The 20 Most Inspiring HR Leaders Who Are Changing How America Treats Its Workers — And The Exact Plans They're Using To Remake Company Cultures.

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The 20 Most Inspiring HR Leaders Who Are Changing How America Treats Its Workers — And The Exact Plans They're Using To Remake Company Cultures

Tom Anderson: Director of employee engagement at Doner

Courtesy of Doner

In his role at advertising agency Doner, Anderson's main focus is helping employees become more "happy and healthy." To make this happen, Anderson built an onsite farmers market, brought fitness classes like Zumba and yoga, offered volunteer opportunities, and established a mentorship program for employees.

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But Anderson is most proud of "LIVE in the HIVE," a monthly 15-minute "Today"-like newscast that covers relevant company news, recognizes top-performing employees, and gives tips on performance development and work-life balance. 

"We must always remember that, at the end of the day, we all need respect, support, and empathy to thrive in our work," Anderson said.

Mal Banach: HR generalist at Wachsman

Courtesy of Mal Banach

When Banach interviews candidates for jobs at the PR blockchain firm, she asks, "Do you want to be defined by the industry you work in? Or do you want to define your industry?" This helps her assess which candidates are up for the challenges that come with working in an emerging — and often turbulent — industry like blockchain. 

When Banach started at the firm last year, she spurred a culture overhaul by introducing benefits like unlimited PTO and flexible working. Banach and her team launched a lunch-and-learn program that brings in outside experts like journalists or startup founders to discuss relevant industry topics in blockchain and beyond.

She also instituted professional development programs that include sessions on cryptocurrency and other emerging tech, as well as interpersonal communication and advanced career skills. Ultimately, working in HR is about being receptive to the unique needs of employees, she told us.

"Nothing is more toxic than treating employees like interchangeable cogs in a machine," Banach said.

Marquis H. Barnett: Human resources manager at High Point, North Carolina

Courtesy of Marquis H Barnett

Barnett understands that building a diverse and inclusive workplace culture often starts before employees even sign an offer letter.  

At the city of High Point, he led a comprehensive review of all internal salary offers based on demographic information provided by candidates. From his research, he determined that the city could be more inclusive in its hiring practices by removing a question about prior salaries, which put minority candidates at a pay disadvantage compared to white colleagues. He advocated for the removal of the question, and the city eliminated it from its hiring forms.

Workplace culture is ever changing, Barnett said, which is why he works with his team to keep track of how employees feel about their jobs.

Right now, the biggest workplace culture trend employees are focused on is flexibility, Barnett told Business Insider. He encourages a flexible work schedule where possible, and is in the process of drafting a flexible-work policy for the city.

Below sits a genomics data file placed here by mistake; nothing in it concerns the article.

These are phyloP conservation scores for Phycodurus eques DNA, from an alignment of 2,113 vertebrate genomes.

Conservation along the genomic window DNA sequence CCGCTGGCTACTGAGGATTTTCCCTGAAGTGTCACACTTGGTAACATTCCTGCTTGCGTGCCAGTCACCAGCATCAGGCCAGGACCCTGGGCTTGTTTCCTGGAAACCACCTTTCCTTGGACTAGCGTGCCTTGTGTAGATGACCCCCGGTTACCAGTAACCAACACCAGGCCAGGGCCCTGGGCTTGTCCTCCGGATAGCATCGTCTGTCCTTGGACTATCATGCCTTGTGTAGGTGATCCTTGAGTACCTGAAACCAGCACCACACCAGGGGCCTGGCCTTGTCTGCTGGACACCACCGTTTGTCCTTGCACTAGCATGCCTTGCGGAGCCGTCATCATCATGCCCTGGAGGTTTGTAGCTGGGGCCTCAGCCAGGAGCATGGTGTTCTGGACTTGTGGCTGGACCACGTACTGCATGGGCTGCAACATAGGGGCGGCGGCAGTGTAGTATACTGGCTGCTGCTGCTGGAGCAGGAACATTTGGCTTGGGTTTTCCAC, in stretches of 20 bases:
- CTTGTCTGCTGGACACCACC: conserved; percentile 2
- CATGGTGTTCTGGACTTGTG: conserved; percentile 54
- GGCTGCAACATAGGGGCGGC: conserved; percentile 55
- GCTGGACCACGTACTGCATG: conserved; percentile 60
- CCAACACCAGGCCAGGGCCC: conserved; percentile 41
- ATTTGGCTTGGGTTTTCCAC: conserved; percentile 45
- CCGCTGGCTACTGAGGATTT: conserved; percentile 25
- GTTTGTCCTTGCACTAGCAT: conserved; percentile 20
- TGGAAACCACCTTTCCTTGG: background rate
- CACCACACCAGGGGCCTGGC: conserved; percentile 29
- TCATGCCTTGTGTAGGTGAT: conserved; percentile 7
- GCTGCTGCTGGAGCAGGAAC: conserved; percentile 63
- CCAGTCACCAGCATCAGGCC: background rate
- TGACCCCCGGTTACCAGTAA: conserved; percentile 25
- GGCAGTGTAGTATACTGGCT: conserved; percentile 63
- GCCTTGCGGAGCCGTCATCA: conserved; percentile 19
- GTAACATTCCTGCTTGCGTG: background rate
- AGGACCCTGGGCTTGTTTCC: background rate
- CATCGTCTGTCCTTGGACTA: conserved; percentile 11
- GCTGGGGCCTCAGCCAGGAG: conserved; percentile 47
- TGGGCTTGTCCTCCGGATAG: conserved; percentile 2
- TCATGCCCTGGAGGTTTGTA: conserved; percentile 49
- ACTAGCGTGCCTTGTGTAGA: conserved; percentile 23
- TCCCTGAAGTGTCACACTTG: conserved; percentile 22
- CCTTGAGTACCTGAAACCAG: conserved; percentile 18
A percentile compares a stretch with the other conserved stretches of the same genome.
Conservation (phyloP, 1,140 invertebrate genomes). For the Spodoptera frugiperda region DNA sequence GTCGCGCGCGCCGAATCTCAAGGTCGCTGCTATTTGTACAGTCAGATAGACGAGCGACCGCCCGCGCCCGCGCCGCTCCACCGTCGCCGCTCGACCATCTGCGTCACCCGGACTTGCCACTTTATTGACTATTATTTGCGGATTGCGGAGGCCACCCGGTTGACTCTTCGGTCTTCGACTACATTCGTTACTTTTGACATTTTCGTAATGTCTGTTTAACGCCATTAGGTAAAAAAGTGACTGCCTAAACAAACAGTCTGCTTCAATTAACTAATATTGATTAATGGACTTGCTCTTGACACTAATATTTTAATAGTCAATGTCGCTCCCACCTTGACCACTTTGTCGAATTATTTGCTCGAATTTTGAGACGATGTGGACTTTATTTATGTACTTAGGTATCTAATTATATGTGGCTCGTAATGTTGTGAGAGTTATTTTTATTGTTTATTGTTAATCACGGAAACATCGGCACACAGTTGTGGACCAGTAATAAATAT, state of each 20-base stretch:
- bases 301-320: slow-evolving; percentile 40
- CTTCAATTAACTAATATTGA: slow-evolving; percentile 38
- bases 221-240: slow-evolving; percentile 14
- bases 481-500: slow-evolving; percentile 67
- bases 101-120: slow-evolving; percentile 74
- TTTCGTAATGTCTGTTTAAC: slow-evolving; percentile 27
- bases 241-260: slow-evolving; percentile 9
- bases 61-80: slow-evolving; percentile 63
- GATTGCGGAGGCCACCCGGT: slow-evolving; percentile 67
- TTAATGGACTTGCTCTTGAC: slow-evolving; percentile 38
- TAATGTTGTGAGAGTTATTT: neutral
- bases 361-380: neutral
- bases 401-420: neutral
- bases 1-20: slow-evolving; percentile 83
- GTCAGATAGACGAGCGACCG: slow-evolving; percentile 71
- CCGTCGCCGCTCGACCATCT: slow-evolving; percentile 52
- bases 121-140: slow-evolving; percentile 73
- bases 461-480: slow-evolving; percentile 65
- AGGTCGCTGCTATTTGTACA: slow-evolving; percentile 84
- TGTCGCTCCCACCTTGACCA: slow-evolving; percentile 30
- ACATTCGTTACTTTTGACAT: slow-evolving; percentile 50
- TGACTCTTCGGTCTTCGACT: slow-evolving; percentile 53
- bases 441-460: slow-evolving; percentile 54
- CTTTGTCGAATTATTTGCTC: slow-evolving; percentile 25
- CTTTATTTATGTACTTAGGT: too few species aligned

"We are merely curators of the resources that people bring to work with them daily," he said. "We cannot become so rigid that we fail to accept changes as they occur. That leads to losing good people and negatively impacting whatever our business' bottom line is."

Ayana Champagne: Vice president and CHRO at Ferring Pharmaceuticals US

Courtesy of Ayana Champagne

Champagne knows firsthand the challenges in being a modern parent.

"My biggest challenge as an HR leader has been becoming a working mother," she said. "Returning to work after maternity leave while still suffering from postpartum depression was truly a test of strength."

With the emotional support of both her family and coworkers, Champagne was able to overcome her depression. The experience then helped her bring in new family-friendly benefits to the company, which included increasing parental leave to eight weeks. Under her leadership, the company also now offers fertility benefits that cover four cycles of in vitro fertilization, and a $25,000 adoption reimbursement benefit.

"As far back as I can remember, I have always been a career-focused person – and becoming a mother changed everything, instantly," she said. "While I work to be an amazing mother on a daily basis, I am learning to be comfortable with my desire to continue to achieve amazing milestones in my career. It is who I am."

Carol Cochran: Vice president of people and culture at FlexJobs

Carol Cochran

Maintaining a healthy company culture can be a challenge when your entire company is entirely remote — but not for Cochran. 

Cochran tries to replicate "in-office experiences" for her remote team at FlexJobs, a career site that specializes in flexible and remote work. This includes everything from celebrating birthdays with online shoutouts and gifts, to sending packages of candy to coworkers on Halloween and hosting virtual baby showers, pizza parties, and trivia nights.

"These are just some examples of how we honor our workers and foster connections among employees who are spread out across the country," she said. "Technology really allows us to close virtual distances." 

When employees have the space to plan and prioritize their lives they are often happier and healthier, she said. For Cochran, flexible work is about honoring the whole person and allowing them the time and space to take care of themselves and their loved ones.

Yolanda Lee Conyers: Chief diversity officer at Lenovo

Courtesy of Yolanda Lee Conyers

Conyers' biggest challenge in her 13-year career at Lenovo involved managing cross-cultural differences at work.